New method offers 80 percent accuracy, researchers say
TUESDAY, Feb. 4, 2014 (HealthDay News) -- Oncologists need to carefully document a new patient's family history of cancer to assess the genetic risk, but assessing close relatives is enough, new recommendations suggest.
Gathering information about cancer in first- and second-degree relatives will help identify patients with an increased hereditary risk to provide them with personalized short- and long-term management and treatment strategies, the American Society of Clinical Oncology said.
The new recommendations, published in the Journal of Clinical Oncology, are a change from the current standard of recording three generations of family history, according to a society news release.
"After reviewing the available evidence, [the organization] concluded that reported family history is most accurate in close relatives and loses accuracy in more distant relatives," according to the news release. "On the basis of this data, a history of cancer in first- and second-degree relatives is often sufficient."
First-degree relatives include parents, children and full siblings; second-degree relatives include grandparents, aunts and uncles, nieces and nephews, grandchildren and half-siblings. About 10 percent of all cancers are hereditary cancers, according to the news release.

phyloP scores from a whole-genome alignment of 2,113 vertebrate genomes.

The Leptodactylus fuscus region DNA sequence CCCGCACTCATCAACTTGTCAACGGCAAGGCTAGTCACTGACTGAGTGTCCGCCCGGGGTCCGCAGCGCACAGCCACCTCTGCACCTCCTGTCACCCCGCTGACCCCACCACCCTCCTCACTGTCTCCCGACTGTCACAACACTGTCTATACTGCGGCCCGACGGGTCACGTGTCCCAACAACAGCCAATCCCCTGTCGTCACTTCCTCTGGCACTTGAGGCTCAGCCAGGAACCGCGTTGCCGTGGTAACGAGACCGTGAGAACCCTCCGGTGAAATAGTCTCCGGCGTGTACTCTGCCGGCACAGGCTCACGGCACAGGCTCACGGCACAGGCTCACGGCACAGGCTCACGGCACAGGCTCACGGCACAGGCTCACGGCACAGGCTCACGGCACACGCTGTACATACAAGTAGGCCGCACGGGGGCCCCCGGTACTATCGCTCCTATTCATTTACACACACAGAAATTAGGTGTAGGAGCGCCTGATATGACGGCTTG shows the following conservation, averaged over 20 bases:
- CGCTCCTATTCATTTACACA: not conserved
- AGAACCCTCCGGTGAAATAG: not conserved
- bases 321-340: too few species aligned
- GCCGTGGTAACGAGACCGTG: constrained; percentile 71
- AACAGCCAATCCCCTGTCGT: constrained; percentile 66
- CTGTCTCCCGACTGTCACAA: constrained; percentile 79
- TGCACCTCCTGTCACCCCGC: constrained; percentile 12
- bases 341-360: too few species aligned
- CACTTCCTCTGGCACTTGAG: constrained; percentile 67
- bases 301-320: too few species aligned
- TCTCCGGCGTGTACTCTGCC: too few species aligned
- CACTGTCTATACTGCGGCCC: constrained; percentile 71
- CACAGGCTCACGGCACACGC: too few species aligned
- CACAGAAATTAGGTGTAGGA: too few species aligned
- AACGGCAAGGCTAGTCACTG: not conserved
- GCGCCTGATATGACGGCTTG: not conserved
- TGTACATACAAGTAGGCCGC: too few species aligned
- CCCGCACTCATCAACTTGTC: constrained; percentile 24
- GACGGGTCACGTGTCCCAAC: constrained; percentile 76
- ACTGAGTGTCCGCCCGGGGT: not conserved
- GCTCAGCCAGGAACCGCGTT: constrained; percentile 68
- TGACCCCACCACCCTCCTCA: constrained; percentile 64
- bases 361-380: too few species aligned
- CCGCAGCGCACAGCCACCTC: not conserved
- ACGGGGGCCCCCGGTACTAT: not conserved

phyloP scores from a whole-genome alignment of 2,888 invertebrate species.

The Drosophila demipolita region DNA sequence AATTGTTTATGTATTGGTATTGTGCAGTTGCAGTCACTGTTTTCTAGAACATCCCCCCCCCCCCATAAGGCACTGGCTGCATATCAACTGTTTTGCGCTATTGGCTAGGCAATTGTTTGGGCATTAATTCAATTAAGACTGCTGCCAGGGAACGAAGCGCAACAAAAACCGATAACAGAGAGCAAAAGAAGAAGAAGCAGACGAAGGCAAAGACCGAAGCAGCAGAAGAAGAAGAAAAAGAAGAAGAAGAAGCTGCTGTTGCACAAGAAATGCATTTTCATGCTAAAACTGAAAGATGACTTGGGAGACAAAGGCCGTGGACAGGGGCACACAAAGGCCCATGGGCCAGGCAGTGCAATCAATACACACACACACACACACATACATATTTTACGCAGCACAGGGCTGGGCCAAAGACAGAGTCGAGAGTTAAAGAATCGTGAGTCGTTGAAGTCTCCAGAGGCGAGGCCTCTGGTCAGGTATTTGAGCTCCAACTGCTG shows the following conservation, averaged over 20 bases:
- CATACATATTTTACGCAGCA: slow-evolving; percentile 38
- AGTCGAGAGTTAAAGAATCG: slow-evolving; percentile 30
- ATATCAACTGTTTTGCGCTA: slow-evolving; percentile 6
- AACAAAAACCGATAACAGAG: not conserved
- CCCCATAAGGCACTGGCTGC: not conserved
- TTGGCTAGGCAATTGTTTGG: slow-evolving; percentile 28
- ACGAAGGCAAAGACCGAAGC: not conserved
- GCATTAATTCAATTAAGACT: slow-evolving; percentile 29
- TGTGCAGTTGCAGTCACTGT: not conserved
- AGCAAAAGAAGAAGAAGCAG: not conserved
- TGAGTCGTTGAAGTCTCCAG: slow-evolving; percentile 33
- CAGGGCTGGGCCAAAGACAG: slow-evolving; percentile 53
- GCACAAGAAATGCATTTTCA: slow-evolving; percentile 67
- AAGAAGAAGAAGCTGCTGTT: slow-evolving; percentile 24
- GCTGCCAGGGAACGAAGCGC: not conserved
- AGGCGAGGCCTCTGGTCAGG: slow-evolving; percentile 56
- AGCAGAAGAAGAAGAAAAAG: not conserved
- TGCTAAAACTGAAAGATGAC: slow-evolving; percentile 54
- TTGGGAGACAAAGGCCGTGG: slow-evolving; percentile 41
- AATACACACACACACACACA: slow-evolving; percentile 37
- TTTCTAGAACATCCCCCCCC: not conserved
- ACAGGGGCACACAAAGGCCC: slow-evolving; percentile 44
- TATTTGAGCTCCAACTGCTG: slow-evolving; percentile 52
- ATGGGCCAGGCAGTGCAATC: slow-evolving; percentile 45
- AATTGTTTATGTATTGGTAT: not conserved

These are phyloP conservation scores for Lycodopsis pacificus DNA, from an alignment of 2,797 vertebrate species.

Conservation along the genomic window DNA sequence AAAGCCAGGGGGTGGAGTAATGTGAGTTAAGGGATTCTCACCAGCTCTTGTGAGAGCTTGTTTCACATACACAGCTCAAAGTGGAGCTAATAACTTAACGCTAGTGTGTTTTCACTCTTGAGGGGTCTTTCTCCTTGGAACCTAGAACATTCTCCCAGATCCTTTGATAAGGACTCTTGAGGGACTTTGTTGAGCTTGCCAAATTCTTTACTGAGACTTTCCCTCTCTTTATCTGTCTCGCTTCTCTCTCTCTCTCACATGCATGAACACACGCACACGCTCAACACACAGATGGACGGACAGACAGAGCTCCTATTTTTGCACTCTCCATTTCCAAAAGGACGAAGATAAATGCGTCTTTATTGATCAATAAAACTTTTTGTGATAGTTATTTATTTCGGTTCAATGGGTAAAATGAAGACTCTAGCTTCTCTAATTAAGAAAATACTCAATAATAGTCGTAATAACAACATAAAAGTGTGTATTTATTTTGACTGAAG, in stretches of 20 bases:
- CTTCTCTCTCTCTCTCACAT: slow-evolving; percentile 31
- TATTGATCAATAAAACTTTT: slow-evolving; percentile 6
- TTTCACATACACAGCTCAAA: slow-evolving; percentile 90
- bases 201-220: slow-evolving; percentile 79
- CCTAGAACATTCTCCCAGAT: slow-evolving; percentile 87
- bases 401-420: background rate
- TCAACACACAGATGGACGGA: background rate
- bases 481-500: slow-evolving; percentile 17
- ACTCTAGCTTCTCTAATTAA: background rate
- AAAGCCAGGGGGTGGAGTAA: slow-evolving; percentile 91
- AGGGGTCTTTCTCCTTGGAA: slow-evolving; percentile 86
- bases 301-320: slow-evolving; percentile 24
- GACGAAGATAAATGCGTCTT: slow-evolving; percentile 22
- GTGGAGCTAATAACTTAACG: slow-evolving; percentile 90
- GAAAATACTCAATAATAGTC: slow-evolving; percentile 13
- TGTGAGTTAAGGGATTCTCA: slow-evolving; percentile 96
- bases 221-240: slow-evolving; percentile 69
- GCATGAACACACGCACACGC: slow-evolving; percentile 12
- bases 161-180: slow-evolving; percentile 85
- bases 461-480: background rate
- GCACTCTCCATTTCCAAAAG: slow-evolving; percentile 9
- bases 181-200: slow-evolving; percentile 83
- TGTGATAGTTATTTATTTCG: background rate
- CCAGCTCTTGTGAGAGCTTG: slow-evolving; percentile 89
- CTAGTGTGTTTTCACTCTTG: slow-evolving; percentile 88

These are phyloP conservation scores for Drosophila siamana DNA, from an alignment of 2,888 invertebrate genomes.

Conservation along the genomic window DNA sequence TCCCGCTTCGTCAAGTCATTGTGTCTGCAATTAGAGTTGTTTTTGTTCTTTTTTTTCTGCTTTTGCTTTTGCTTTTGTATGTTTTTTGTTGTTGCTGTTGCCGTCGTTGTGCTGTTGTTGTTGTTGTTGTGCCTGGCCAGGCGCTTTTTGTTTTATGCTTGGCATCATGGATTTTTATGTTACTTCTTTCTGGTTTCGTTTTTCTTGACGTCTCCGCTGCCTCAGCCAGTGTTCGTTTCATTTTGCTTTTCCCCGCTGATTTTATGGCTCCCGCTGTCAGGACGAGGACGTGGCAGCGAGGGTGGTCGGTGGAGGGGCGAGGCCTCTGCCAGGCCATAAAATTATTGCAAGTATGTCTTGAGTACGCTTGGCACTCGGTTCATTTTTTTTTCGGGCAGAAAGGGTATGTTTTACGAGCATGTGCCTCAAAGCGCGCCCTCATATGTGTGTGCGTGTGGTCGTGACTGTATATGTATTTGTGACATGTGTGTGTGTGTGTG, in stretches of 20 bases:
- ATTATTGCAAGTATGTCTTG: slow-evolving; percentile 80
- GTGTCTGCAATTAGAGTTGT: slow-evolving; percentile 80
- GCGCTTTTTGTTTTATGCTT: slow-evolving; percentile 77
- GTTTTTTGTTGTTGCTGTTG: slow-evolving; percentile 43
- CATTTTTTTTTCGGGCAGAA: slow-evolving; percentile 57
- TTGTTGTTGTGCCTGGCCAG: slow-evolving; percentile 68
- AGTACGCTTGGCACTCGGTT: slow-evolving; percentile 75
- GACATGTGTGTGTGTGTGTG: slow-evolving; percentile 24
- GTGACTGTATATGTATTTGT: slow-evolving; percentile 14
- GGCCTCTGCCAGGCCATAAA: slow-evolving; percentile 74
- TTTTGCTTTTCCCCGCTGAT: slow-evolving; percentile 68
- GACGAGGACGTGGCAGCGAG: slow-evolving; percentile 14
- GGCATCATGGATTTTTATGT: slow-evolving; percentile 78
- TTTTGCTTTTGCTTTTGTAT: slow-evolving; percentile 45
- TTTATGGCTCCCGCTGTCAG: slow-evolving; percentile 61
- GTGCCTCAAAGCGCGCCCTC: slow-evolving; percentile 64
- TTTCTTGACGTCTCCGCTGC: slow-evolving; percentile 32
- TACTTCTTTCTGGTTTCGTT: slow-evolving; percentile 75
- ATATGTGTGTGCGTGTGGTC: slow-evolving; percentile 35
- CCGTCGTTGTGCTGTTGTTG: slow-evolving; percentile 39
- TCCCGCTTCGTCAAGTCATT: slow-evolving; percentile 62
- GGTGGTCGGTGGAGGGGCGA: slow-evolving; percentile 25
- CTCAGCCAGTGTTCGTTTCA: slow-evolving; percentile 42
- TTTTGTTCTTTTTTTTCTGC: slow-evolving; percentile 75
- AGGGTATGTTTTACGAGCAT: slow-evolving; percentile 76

"Genetic factors are a key component of precision medicine because they can unlock important information that can help an oncologist determine the best course of individualized treatment," society president Dr. Clifford Hudis said in the news release.
"An adequate family history is key to identifying those patients whose cancer may be associated with inherited genetic factors," he said.
The recommendations say the recording of a patient's family history should include the relative's type of primary cancer, their age at diagnosis, their ethnicity and whether the relative is on the patient's mother's or father's side of the family. Patients should also be asked about the results of any cancer genetic testing in any relative.
"Ongoing hereditary risk assessment is part of high-quality oncology care," Hudis said. "These recommendations provide clarity, guidance and support for the oncology professional and other specialists regarding what information to collect for a cancer family history and how to interpret it."
The U.S. National Cancer Institute has more about cancer.
SOURCE: American Society of Clinical Oncology, news release, Feb. 3, 2014
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Sat Feb 08, 2014 01:39 AM
My mother had all the cancers that my sister and I have also had. I always thought her cancers were due to poor living and eating habits. Also alcoholism. Of course her illnesses were prior to DNA testing to discover the deeper cause. When my sister and I had genetic testing it was discovered to be Lynch Syndrome. Her son and grandson also had the same genetic mutation. It has come down to us through 4 generations that I know of. My surgeon Matt Rawlins, did take a family history and based on that recomended genetic testing. Now we know what to do to be proactive in treatment and that gives me peace of mind. I have had great medical care and the miracle of being cancer free for now. .
Mon Feb 10, 2014 05:35 PM
I don't think these guidelines are personalized enough.
What if the person does not have siblings? Are just the cancer histories of two people (the parents) enough?
What if a female patient does not have sisters? Is just the mother's history enough?
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